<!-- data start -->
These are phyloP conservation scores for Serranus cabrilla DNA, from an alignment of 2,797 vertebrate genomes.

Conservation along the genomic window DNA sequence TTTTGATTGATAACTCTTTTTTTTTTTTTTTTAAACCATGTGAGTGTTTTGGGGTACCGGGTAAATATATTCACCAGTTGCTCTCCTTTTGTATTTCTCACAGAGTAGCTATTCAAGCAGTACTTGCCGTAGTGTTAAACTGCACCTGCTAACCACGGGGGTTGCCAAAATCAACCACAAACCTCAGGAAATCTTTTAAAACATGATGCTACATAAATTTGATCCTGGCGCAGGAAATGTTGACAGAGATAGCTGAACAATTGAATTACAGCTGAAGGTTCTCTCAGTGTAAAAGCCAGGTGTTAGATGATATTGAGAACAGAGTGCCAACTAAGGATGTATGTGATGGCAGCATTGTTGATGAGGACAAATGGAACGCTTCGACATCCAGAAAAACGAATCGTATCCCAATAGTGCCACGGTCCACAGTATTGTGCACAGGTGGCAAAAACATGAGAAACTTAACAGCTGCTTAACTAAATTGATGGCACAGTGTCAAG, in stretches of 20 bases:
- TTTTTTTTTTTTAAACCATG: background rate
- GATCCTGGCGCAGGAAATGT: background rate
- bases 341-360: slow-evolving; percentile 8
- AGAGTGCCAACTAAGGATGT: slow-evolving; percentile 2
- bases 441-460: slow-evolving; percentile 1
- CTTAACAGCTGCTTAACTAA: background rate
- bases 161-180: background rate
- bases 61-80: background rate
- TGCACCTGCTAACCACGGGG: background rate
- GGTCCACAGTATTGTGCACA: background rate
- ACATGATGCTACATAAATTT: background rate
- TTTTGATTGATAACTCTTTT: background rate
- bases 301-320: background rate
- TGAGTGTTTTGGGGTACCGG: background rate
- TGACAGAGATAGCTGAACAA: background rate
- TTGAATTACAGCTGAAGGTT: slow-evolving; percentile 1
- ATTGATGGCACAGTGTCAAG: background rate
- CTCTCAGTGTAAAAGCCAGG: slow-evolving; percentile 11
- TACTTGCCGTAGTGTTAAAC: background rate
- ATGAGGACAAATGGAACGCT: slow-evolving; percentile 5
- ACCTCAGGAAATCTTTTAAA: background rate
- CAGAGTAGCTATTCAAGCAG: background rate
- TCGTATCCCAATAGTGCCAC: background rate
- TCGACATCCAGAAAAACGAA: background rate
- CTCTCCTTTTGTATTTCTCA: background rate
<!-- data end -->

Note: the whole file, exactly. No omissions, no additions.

These are phyloP conservation scores for Serranus cabrilla DNA, from an alignment of 2,797 vertebrate genomes.

Conservation along the genomic window DNA sequence TTTTGATTGATAACTCTTTTTTTTTTTTTTTTAAACCATGTGAGTGTTTTGGGGTACCGGGTAAATATATTCACCAGTTGCTCTCCTTTTGTATTTCTCACAGAGTAGCTATTCAAGCAGTACTTGCCGTAGTGTTAAACTGCACCTGCTAACCACGGGGGTTGCCAAAATCAACCACAAACCTCAGGAAATCTTTTAAAACATGATGCTACATAAATTTGATCCTGGCGCAGGAAATGTTGACAGAGATAGCTGAACAATTGAATTACAGCTGAAGGTTCTCTCAGTGTAAAAGCCAGGTGTTAGATGATATTGAGAACAGAGTGCCAACTAAGGATGTATGTGATGGCAGCATTGTTGATGAGGACAAATGGAACGCTTCGACATCCAGAAAAACGAATCGTATCCCAATAGTGCCACGGTCCACAGTATTGTGCACAGGTGGCAAAAACATGAGAAACTTAACAGCTGCTTAACTAAATTGATGGCACAGTGTCAAG, in stretches of 20 bases:
- TTTTTTTTTTTTAAACCATG: background rate
- GATCCTGGCGCAGGAAATGT: background rate
- bases 341-360: slow-evolving; percentile 8
- AGAGTGCCAACTAAGGATGT: slow-evolving; percentile 2
- bases 441-460: slow-evolving; percentile 1
- CTTAACAGCTGCTTAACTAA: background rate
- bases 161-180: background rate
- bases 61-80: background rate
- TGCACCTGCTAACCACGGGG: background rate
- GGTCCACAGTATTGTGCACA: background rate
- ACATGATGCTACATAAATTT: background rate
- TTTTGATTGATAACTCTTTT: background rate
- bases 301-320: background rate
- TGAGTGTTTTGGGGTACCGG: background rate
- TGACAGAGATAGCTGAACAA: background rate
- TTGAATTACAGCTGAAGGTT: slow-evolving; percentile 1
- ATTGATGGCACAGTGTCAAG: background rate
- CTCTCAGTGTAAAAGCCAGG: slow-evolving; percentile 11
- TACTTGCCGTAGTGTTAAAC: background rate
- ATGAGGACAAATGGAACGCT: slow-evolving; percentile 5
- ACCTCAGGAAATCTTTTAAA: background rate
- CAGAGTAGCTATTCAAGCAG: background rate
- TCGTATCCCAATAGTGCCAC: background rate
- TCGACATCCAGAAAAACGAA: background rate
- CTCTCCTTTTGTATTTCTCA: background rate